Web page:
The counters were repainted light blue and the meals we're served Steinbeck-ian style - right there on the counter. It was opening day and a friend of mine and I walked down the road to check it out. The place was empty - but the guy tending the counter let us try a sample of his fresh baked cheesecake...just to entice us to come back. The cheesecake was...very good. But who really knows in a dream.

Anyway. Dreams are fun. It's hard to pull my thoughts together this early in the morning.

Good day, sports fans.

Friday, September 23, 2011


Do you ever have those weeks where you think of a word and then you hear it all week over and over again? Last week the word was: "pariah." A neat word. A sad meaning. But after I heard it once and noticed its neat/sadness...I heard it everywhere. Today I was thinking of Jason and the Argonauts, because when Owl City sings "There are beautiful things seen by the astronauts," I replace astronauts with "Argonauts." Why? Don't ask questions. But then I watched Psych and Shawn called someone a "flaxen-haired Argonaut." Why does this happen?

That doesn't have anything to do with this blog, I just thought it was weird. Last week I read Jon Acuff's Quitter and reviewed it for Relevant Magazine (go here to read). One of my favorite elements of the book was when he wrote about "hinge moments" or moments that resonate deeply with you in relation to doing something you love - that make you realize you could spend your whole life doing this. One of his qualifiers was that - if you would do something without having to be paid to do might be a hint that you've discovered your dream.

That chapter of the book made me really analyze why I want to write. What were the hinge moments that made writing stand out for me as something that I felt called to do above say, fly fishing, or oil drilling, or doily crocheting? 

This morning I was thinking about all the times I've read something I've written to whoever would apartment mates, when I'd make them stay up really late at night listening to the latest chapter of a book I'd been working on.  The time when I read my short story to my writing group and they liked it. People who would read my books and respond positively (even with books that were inevitably abandoned) were significant in their ushering me closer to what I love to do. This may sound haughty, but I write because I feel like I have something to say. Like I've been given something to say, and I need to say it. One of my favorite things about writing and reading is how the written word puts feelings into words, where most people can't express or can't find the words to express. When you read it you think: "Hey, I've always thought that too! I thought I was the only one!" That's fun.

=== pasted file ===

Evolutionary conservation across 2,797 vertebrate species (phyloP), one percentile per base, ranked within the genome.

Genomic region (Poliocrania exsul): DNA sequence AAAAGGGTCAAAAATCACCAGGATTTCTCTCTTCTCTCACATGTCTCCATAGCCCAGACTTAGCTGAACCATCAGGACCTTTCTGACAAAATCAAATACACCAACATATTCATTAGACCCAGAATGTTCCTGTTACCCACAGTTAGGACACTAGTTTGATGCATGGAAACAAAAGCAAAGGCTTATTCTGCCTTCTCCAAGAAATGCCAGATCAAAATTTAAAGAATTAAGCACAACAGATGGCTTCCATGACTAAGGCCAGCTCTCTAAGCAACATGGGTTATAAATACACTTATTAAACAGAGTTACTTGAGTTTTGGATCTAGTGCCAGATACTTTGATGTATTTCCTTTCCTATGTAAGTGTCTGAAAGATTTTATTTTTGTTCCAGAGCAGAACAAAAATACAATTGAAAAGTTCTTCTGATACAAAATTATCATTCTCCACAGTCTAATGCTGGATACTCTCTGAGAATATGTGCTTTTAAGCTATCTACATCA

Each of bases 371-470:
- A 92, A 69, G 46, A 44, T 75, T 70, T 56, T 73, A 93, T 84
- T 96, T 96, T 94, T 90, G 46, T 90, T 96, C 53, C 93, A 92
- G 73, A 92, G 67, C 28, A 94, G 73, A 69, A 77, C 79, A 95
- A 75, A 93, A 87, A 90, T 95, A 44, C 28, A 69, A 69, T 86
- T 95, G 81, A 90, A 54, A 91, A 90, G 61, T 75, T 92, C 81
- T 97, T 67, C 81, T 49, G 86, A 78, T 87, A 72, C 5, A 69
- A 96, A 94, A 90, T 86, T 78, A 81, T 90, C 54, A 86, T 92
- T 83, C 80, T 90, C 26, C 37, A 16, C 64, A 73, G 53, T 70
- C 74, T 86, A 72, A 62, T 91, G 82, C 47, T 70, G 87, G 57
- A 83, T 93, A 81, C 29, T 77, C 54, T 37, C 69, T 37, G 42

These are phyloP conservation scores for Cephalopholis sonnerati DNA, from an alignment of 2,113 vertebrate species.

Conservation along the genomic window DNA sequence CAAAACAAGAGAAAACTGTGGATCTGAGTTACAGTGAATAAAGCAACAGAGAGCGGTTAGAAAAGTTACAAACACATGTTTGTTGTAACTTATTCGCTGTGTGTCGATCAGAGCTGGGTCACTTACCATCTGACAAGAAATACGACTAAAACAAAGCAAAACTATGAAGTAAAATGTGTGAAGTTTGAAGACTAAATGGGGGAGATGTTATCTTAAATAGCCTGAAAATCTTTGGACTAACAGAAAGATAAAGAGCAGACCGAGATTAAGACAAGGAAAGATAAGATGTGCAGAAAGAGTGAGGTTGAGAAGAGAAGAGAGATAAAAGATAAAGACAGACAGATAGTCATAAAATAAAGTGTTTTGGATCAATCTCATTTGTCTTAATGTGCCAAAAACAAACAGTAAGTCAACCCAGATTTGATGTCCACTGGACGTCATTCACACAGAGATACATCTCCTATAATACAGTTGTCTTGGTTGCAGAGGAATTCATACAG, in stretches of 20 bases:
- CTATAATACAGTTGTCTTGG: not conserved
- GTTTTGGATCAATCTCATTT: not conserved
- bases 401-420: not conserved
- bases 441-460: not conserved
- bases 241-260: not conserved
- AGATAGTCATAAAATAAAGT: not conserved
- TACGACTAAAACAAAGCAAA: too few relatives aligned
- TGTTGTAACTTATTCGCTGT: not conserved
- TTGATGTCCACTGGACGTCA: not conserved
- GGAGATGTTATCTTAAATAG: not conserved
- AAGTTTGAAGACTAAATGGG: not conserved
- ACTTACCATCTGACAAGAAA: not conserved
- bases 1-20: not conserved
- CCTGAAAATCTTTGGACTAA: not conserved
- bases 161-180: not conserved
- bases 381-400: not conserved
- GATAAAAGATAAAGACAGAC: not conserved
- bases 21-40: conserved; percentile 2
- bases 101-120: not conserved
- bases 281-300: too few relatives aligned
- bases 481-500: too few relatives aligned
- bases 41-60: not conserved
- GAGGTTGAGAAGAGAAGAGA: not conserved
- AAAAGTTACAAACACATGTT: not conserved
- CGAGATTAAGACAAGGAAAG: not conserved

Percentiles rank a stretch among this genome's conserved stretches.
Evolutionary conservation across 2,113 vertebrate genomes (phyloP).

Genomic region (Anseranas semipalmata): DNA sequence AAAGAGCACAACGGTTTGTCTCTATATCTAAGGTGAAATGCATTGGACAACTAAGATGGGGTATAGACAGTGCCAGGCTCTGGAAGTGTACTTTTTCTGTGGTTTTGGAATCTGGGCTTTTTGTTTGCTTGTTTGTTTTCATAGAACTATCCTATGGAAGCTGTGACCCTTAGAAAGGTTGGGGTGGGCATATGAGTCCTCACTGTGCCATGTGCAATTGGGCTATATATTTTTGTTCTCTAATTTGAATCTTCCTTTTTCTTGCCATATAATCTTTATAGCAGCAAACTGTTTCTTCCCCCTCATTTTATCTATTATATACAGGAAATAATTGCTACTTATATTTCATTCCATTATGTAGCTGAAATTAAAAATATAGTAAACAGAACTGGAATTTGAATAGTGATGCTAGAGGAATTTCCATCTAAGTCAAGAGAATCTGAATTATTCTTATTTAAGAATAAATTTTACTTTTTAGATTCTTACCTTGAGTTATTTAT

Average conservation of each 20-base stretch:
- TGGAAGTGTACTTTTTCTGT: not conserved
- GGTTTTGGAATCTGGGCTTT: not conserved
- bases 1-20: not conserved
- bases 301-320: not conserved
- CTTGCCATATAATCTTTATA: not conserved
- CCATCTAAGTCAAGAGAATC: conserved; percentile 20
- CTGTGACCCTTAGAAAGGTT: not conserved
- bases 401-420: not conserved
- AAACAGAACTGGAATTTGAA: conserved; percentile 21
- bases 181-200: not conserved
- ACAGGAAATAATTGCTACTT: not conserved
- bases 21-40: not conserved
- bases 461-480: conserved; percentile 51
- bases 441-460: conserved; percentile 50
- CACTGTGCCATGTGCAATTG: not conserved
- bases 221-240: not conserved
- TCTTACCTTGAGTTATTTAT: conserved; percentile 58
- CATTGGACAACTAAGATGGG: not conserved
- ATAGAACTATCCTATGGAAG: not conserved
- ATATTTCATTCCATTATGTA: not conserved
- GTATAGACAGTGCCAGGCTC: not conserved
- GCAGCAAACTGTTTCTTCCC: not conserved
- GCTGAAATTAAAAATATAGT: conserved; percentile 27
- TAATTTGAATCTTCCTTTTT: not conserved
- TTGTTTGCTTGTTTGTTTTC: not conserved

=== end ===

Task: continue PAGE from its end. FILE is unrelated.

The most important thing: I write because I believe in the truth. And by truth I mean Jesus Christ. I don't like Christian fiction. I don't feel that a fiction writer has to have christian characters to write about truth.  I am passionate about the human experience - and what the human experience says about humanity's need for Jesus Christ.

I read a verse this morning that floored me: because it describes exactly what makes me want to write:

"The Preacher sought to find delightful words and to write words of truth correctly."
 Ecclesiastes 12:10

Boom. That is all.

Wednesday, September 7, 2011


I've recently discovered that I'm a big fan of post-apocalyptic lit.

A couple weeks ago, our town (yes our entire town) lost internet access due to someone introducing their car to a pole on a major highway. Hi car. Hi pole. Nice to meet you. BAM no internet. No one was injured...hence the jocularity. People roamed the streets like wild dogs, tearing their clothes, foraging in trash bins for a wifi connection. People sat on curbs, stared at the clouds, mindless, listless...wondering what life would be like without the internet. As amusing as it may seem, it was a little jarring, coming to the realization the utter dependence we have on the world wide web.

Fast a little forward. Hurricane Irene. No power. Hauling water from the pool, from the stream, from whatever just to be able to flush the toilet. People wandering around in PJs, fighting over jugs of water in the store. Roasting park franks over a fire in the rain. Again, it was a little jarring.